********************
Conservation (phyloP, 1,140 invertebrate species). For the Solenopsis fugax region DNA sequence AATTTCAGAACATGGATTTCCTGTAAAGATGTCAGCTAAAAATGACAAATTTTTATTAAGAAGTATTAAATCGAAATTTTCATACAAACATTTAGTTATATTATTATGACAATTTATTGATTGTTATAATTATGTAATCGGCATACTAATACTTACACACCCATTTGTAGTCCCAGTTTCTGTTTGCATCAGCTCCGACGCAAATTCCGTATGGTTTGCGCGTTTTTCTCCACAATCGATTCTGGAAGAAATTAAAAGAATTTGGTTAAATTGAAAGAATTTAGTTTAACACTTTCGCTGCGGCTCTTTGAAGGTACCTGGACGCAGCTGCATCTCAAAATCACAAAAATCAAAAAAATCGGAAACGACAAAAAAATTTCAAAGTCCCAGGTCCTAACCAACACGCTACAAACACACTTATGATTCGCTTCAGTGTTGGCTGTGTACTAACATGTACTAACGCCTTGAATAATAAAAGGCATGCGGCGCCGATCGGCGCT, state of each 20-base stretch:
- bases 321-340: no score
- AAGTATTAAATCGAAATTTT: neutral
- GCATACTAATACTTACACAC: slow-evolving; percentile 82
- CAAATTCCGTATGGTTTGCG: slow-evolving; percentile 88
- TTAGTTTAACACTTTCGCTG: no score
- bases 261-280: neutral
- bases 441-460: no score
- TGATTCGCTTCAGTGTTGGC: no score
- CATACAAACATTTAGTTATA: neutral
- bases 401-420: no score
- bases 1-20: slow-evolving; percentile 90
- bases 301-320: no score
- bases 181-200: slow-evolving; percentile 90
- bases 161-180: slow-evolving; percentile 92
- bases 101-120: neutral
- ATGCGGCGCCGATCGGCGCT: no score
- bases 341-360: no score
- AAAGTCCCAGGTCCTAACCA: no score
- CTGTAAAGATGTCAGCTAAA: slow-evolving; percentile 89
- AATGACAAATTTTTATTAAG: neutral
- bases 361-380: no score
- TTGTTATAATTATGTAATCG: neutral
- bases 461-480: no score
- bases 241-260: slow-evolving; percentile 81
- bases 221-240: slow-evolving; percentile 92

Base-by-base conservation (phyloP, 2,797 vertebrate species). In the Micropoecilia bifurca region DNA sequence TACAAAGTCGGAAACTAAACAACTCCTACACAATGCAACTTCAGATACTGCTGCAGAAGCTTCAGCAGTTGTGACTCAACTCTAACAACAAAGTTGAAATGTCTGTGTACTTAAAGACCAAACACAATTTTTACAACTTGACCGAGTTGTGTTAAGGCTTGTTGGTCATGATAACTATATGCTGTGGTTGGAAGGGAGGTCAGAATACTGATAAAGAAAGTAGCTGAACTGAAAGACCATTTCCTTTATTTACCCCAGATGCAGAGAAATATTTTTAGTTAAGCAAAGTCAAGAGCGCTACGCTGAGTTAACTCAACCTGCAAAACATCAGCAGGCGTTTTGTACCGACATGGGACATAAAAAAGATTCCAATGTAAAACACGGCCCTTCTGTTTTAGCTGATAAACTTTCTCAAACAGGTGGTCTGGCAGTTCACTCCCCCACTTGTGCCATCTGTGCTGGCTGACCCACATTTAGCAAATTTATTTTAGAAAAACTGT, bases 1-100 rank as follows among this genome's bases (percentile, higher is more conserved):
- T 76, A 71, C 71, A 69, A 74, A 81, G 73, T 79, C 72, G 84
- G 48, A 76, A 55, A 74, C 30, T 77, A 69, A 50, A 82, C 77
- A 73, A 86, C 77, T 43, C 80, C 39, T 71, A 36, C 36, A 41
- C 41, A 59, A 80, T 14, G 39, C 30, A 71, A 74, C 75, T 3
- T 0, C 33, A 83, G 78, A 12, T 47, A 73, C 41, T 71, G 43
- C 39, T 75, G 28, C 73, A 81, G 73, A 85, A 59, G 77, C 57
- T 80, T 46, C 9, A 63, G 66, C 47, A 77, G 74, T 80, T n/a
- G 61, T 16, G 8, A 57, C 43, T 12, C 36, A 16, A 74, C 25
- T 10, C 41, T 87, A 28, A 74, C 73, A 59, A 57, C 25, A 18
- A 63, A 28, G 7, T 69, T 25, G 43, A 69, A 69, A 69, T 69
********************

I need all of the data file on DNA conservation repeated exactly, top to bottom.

Conservation (phyloP, 1,140 invertebrate species). For the Solenopsis fugax region DNA sequence AATTTCAGAACATGGATTTCCTGTAAAGATGTCAGCTAAAAATGACAAATTTTTATTAAGAAGTATTAAATCGAAATTTTCATACAAACATTTAGTTATATTATTATGACAATTTATTGATTGTTATAATTATGTAATCGGCATACTAATACTTACACACCCATTTGTAGTCCCAGTTTCTGTTTGCATCAGCTCCGACGCAAATTCCGTATGGTTTGCGCGTTTTTCTCCACAATCGATTCTGGAAGAAATTAAAAGAATTTGGTTAAATTGAAAGAATTTAGTTTAACACTTTCGCTGCGGCTCTTTGAAGGTACCTGGACGCAGCTGCATCTCAAAATCACAAAAATCAAAAAAATCGGAAACGACAAAAAAATTTCAAAGTCCCAGGTCCTAACCAACACGCTACAAACACACTTATGATTCGCTTCAGTGTTGGCTGTGTACTAACATGTACTAACGCCTTGAATAATAAAAGGCATGCGGCGCCGATCGGCGCT, state of each 20-base stretch:
- bases 321-340: no score
- AAGTATTAAATCGAAATTTT: neutral
- GCATACTAATACTTACACAC: slow-evolving; percentile 82
- CAAATTCCGTATGGTTTGCG: slow-evolving; percentile 88
- TTAGTTTAACACTTTCGCTG: no score
- bases 261-280: neutral
- bases 441-460: no score
- TGATTCGCTTCAGTGTTGGC: no score
- CATACAAACATTTAGTTATA: neutral
- bases 401-420: no score
- bases 1-20: slow-evolving; percentile 90
- bases 301-320: no score
- bases 181-200: slow-evolving; percentile 90
- bases 161-180: slow-evolving; percentile 92
- bases 101-120: neutral
- ATGCGGCGCCGATCGGCGCT: no score
- bases 341-360: no score
- AAAGTCCCAGGTCCTAACCA: no score
- CTGTAAAGATGTCAGCTAAA: slow-evolving; percentile 89
- AATGACAAATTTTTATTAAG: neutral
- bases 361-380: no score
- TTGTTATAATTATGTAATCG: neutral
- bases 461-480: no score
- bases 241-260: slow-evolving; percentile 81
- bases 221-240: slow-evolving; percentile 92

Base-by-base conservation (phyloP, 2,797 vertebrate species). In the Micropoecilia bifurca region DNA sequence TACAAAGTCGGAAACTAAACAACTCCTACACAATGCAACTTCAGATACTGCTGCAGAAGCTTCAGCAGTTGTGACTCAACTCTAACAACAAAGTTGAAATGTCTGTGTACTTAAAGACCAAACACAATTTTTACAACTTGACCGAGTTGTGTTAAGGCTTGTTGGTCATGATAACTATATGCTGTGGTTGGAAGGGAGGTCAGAATACTGATAAAGAAAGTAGCTGAACTGAAAGACCATTTCCTTTATTTACCCCAGATGCAGAGAAATATTTTTAGTTAAGCAAAGTCAAGAGCGCTACGCTGAGTTAACTCAACCTGCAAAACATCAGCAGGCGTTTTGTACCGACATGGGACATAAAAAAGATTCCAATGTAAAACACGGCCCTTCTGTTTTAGCTGATAAACTTTCTCAAACAGGTGGTCTGGCAGTTCACTCCCCCACTTGTGCCATCTGTGCTGGCTGACCCACATTTAGCAAATTTATTTTAGAAAAACTGT, bases 1-100 rank as follows among this genome's bases (percentile, higher is more conserved):
- T 76, A 71, C 71, A 69, A 74, A 81, G 73, T 79, C 72, G 84
- G 48, A 76, A 55, A 74, C 30, T 77, A 69, A 50, A 82, C 77
- A 73, A 86, C 77, T 43, C 80, C 39, T 71, A 36, C 36, A 41
- C 41, A 59, A 80, T 14, G 39, C 30, A 71, A 74, C 75, T 3
- T 0, C 33, A 83, G 78, A 12, T 47, A 73, C 41, T 71, G 43
- C 39, T 75, G 28, C 73, A 81, G 73, A 85, A 59, G 77, C 57
- T 80, T 46, C 9, A 63, G 66, C 47, A 77, G 74, T 80, T n/a
- G 61, T 16, G 8, A 57, C 43, T 12, C 36, A 16, A 74, C 25
- T 10, C 41, T 87, A 28, A 74, C 73, A 59, A 57, C 25, A 18
- A 63, A 28, G 7, T 69, T 25, G 43, A 69, A 69, A 69, T 69